There will always be men and women who want religious art that is beautiful and traditional. However, every artist feels instinctively that there are two more necessary qualities. The art should be interesting, not just the same thing repeated endlessly with no improvement. And it should be real; that human minds and hands be engaged in its making is part of what makes it worthwhile. I fear that in the broader religious and æsthetic conflict between modernism and traditionalism, these qualities will be dismissed as unimportant.

The commentary in the aftermath of the tragic fire at the Cathedral of Our Lady in Paris is telling of this. Certainly I understand the dread that its reconstruction will be entrusted to some architect with no religious sensibility. But the reactionary demand to rebuild Notre Dame exactly as it was before is equally troubling. If the faithful never saw in a church fire the opportunity to build something even better, the Gothic cathedrals would never have existed at all. (There are rumors even that the Archbishop of Reims started the blaze himself in 1210!)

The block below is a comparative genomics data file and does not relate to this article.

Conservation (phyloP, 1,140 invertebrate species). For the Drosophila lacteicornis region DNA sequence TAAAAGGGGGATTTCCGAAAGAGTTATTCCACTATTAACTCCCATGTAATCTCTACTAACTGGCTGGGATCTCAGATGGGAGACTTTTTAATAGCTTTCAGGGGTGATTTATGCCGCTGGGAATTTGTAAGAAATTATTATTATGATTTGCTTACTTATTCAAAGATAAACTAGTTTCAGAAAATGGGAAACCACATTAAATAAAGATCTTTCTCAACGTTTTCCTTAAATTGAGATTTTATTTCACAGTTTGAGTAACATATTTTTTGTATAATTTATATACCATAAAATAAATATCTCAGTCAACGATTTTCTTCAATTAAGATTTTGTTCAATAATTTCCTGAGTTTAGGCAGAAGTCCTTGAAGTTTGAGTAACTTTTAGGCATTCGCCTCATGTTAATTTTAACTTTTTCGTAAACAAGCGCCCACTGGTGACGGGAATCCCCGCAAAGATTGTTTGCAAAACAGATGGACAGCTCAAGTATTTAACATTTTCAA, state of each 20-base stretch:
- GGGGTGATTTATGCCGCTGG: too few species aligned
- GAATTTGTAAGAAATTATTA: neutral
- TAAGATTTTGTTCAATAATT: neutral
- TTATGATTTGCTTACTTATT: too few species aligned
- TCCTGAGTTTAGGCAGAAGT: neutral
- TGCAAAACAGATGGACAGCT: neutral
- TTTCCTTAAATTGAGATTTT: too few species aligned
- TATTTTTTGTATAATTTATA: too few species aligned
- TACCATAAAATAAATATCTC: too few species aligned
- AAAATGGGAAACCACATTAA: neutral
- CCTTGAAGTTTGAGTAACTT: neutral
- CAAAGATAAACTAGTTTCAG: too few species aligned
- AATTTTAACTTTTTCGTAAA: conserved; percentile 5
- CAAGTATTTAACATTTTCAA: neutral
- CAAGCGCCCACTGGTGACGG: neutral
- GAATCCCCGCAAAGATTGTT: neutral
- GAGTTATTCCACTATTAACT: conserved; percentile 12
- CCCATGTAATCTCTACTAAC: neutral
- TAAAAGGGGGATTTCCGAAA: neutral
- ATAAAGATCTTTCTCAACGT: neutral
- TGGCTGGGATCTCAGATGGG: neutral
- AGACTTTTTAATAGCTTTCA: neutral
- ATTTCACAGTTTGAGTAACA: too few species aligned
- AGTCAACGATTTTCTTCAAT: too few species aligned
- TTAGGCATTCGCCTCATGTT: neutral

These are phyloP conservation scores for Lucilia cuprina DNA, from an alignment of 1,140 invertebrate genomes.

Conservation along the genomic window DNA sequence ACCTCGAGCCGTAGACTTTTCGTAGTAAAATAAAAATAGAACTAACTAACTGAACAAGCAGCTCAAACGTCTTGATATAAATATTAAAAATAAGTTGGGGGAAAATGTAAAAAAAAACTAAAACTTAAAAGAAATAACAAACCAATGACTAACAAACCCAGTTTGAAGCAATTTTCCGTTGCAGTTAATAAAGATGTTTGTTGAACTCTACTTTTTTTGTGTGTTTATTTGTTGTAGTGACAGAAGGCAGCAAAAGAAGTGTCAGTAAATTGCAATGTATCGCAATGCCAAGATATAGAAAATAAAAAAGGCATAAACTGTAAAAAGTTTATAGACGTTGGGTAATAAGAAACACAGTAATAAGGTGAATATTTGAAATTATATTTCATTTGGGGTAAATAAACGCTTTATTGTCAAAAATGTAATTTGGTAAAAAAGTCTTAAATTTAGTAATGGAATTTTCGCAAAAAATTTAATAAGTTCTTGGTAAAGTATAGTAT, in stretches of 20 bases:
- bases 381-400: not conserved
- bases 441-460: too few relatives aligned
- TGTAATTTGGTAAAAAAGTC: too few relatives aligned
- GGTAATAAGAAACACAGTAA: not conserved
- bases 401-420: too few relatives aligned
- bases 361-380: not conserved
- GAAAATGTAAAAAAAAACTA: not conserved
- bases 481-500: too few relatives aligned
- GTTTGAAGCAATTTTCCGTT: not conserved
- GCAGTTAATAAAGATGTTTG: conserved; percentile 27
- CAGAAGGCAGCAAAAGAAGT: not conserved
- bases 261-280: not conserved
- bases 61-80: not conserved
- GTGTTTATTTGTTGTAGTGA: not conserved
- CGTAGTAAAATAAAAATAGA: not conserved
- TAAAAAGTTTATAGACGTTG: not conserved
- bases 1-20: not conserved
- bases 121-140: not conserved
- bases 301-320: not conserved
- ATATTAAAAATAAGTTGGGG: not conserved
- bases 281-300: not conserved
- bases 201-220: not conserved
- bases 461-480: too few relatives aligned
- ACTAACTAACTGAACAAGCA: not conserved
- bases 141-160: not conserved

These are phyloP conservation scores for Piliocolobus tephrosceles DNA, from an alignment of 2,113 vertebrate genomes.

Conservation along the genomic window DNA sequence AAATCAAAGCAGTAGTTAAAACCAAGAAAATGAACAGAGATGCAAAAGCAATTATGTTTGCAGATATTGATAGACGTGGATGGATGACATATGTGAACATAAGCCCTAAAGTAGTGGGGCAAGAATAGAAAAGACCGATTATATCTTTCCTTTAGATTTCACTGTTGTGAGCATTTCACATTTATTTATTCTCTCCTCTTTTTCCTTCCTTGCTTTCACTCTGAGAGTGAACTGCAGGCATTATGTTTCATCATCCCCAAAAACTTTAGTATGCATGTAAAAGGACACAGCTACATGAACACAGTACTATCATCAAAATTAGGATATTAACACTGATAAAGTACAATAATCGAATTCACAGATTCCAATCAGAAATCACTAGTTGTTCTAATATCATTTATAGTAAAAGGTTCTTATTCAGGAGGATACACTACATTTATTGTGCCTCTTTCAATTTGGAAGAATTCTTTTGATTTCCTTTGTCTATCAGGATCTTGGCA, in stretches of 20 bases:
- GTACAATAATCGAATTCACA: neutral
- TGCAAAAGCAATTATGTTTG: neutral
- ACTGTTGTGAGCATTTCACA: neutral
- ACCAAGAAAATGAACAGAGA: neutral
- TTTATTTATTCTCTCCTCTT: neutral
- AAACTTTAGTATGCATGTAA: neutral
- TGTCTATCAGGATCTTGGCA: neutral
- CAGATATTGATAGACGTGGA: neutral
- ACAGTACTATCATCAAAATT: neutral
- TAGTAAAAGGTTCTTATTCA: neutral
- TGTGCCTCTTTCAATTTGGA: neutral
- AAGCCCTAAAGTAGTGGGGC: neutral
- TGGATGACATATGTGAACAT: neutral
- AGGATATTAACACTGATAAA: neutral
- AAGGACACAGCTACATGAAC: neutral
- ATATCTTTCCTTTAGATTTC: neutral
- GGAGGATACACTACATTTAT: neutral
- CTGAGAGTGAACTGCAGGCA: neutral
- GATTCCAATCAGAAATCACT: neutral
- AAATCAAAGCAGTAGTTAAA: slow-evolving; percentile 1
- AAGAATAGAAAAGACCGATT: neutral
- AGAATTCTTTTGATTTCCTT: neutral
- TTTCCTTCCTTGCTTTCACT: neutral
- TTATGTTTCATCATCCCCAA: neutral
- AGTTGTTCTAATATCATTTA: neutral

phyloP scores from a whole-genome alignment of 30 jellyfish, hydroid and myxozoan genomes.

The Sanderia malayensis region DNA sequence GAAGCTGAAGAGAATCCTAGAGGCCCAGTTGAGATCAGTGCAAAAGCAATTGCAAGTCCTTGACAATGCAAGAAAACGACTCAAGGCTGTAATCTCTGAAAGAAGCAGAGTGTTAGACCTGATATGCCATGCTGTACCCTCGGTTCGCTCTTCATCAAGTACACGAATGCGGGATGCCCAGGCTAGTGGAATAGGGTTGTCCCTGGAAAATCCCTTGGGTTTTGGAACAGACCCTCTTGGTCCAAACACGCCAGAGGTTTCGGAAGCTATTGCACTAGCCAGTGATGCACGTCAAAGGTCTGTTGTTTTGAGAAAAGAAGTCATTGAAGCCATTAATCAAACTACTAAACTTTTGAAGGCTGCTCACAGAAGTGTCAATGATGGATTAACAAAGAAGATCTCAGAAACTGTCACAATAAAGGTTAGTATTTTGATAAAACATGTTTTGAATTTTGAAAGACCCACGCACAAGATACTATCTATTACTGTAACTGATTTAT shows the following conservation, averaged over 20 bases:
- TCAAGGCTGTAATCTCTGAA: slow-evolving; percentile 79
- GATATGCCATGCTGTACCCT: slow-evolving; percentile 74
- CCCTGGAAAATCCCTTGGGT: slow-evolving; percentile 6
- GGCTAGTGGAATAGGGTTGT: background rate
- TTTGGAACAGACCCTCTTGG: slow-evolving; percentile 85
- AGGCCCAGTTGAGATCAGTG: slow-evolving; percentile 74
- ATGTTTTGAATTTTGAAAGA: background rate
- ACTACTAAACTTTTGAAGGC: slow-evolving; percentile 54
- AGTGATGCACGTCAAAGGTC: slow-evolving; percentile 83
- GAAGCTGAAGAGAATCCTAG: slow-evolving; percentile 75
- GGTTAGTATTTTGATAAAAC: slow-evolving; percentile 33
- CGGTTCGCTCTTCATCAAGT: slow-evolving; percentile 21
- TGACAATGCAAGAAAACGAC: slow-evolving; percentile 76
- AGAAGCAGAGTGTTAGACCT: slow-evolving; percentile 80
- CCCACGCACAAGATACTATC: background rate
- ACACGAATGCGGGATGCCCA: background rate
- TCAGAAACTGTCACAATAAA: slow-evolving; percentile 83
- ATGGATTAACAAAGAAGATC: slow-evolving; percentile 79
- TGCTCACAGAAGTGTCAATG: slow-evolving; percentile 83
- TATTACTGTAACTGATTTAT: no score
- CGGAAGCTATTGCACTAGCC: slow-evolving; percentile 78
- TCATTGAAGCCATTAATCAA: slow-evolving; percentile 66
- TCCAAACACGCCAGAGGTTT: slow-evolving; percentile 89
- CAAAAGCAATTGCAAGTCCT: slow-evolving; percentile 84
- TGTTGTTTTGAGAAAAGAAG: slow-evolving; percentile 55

I fear that at some time soon, one of the great artistic or architectural treasures of Christianity will be ruined more completely and irreparably than Notre Dame, and that in response to demands that it be rebuilt exactly as it was before, living artists will dismissed from the task as too untrustworthy. Instead, a computer model will be constructed from the photographic record, and everything will be 3D printed in concrete or faux wood. Once that happens, a precedent is set, and living artists and architects thenceforth will compete, most likely at an economic disadvantage, against computers imitating the old masters.

Many who consider themselves religious and æsthetic traditionalists will celebrate this approach. Even now, I know that the easy availability of printed reproductions of 15th century paintings affects the demand for my own artwork. I don’t oppose such reproductions themselves; I have them on display in my own home. What I oppose is the notion that traditional art can be fostered through attitudes that would have made its existence impossible in the first place.

More tragic than to lose an artistic or architectural treasure is to lose the ability to make another one; more tragic yet is to lose the desire to make another one. To regain that ability requires real living artists; to regain that desire requires real religious faith and hope. There can be no technological substitute for these.

01 May 2019